Welcome to the latest edition of This Week in Pensions! As we do most weeks, we have gathered the best stories about pensions and retirement security from the previous week. This is the news you need to know in the fight for a secure retirement.
Here are this week’s top stories:
- Defined benefit pension plans help retain teacher talent by Paula Aven Gladych: Employee Benefit Advisor covers a recent report from the National Institute on Retirement Security. The report found that defined benefit pensions help keep experienced teachers in the classroom. We covered the release of this report and a few others on this blog previously.
- This is how changes in pensions can lead to changes in worker behavior by Alicia Munnell: the director of the Center for Retirement Research considers the impact of pension changes in Dallas and Rhode Island. In both places, negative changes to pension benefits had unanticipated effects on the workforce, as public employees responded to the attacks on their retirement benefits. These workforce impacts are often ignored by anti-pension ideologues when they push for harmful pension cuts.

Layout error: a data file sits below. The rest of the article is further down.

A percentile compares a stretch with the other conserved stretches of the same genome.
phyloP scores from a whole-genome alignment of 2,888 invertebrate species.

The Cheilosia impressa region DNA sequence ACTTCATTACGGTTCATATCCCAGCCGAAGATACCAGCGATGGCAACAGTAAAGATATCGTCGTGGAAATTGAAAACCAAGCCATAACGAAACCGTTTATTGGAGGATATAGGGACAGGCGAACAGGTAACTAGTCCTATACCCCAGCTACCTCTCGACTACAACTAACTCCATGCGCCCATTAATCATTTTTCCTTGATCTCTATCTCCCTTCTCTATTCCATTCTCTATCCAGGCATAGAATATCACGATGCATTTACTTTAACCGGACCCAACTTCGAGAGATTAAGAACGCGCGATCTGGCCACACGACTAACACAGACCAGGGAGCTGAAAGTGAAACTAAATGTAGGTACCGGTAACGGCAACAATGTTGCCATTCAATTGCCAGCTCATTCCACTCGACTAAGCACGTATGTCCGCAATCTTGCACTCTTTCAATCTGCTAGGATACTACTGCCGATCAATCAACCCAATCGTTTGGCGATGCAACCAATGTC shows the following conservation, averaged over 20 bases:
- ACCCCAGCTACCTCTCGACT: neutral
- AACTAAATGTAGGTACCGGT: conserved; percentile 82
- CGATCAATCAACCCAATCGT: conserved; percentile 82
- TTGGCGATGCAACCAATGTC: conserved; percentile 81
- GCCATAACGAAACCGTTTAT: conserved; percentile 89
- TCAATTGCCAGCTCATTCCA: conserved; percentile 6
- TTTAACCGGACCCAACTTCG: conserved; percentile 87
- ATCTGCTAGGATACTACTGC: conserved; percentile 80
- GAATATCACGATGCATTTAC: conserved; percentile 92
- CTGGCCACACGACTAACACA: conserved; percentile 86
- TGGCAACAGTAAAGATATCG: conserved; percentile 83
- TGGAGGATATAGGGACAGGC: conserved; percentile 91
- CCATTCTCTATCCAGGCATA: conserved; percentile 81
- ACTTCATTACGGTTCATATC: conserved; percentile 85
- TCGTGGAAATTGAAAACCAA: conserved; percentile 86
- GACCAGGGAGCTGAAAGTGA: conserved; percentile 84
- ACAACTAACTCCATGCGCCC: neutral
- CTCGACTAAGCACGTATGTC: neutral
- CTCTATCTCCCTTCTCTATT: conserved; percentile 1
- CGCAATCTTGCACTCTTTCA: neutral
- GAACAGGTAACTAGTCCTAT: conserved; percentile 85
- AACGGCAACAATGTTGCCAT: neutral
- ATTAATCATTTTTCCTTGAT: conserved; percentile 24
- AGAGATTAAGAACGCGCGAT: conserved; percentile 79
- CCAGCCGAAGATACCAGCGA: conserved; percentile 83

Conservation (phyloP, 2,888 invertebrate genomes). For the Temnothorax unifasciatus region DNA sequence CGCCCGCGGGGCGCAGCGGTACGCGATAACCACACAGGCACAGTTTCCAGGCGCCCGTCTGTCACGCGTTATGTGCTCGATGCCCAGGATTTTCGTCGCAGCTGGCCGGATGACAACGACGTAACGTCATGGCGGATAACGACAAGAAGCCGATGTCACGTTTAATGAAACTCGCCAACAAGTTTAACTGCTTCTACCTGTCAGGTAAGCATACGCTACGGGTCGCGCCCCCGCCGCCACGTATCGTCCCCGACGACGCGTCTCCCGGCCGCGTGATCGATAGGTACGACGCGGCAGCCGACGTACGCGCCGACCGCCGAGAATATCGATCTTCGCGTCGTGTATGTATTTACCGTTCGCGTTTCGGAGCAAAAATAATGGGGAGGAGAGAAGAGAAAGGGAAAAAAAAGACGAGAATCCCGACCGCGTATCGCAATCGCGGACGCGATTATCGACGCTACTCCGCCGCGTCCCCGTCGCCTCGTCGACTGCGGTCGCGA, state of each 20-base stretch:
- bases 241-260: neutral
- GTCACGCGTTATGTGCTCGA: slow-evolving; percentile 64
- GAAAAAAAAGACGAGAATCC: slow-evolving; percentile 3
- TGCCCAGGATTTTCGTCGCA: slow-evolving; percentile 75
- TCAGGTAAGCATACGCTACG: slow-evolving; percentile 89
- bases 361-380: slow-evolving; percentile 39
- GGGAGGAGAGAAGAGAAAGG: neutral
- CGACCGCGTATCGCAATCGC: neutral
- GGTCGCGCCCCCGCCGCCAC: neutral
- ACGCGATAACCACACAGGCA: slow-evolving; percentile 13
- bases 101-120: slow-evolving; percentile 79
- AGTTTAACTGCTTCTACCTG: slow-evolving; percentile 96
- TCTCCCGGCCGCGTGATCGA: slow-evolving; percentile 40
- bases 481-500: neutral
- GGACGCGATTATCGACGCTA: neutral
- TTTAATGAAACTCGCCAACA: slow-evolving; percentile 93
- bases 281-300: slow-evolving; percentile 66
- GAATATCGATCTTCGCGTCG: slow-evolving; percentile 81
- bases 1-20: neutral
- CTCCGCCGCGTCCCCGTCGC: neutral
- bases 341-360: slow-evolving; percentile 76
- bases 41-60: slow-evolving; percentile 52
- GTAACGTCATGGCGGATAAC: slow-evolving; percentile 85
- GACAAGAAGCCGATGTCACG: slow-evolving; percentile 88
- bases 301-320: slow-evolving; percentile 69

- NCPERS Analysis Shows Public Pension Plans Consistently Meet Obligations by Business Wire: a new report from the National Conference of Public Employee Retirement Systems finds that over the past quarter-century, contributions and investment earnings by 6,000 public pension plans exceeded benefit obligations in all but four years. According to Hank Kim, executive director of NCPERS, “Our analysis demonstrates that pension plans can tolerate ups and downs in the markets and still meet their current obligations. While funding ratios are an important actuarial tool, they are not a proxy for a plan’s ability to pay benefits here and now.”
- Bevin administration refuses to release report on pension bill’s cost to taxpayers by Tom Loftus: this week the governor of Kentucky refused to publicly release a report on the impact of his proposed pension legislation on the Kentucky Retirement Systems. A separate report on the impact of Bevin’s legislation on the Kentucky Teachers Retirement System found that the proposed changes would increase costs for taxpayers by $4.4 billion over twenty years.
- Bevin Asks For Redo Of Negative Report On Pension Plan by Ryland Barton: continuing with this story, the Bevin administration has now demanded that the independent actuarial firm that analyzed the changes to the teacher pension plan redo its analysis. Apparently Bevin doesn’t want the public to know the true cost of his harmful proposed pension changes.
We’ll be taking next week off for the Thanksgiving holiday, but be sure to check back in the weeks ahead for the latest news in the fight for a secure retirement!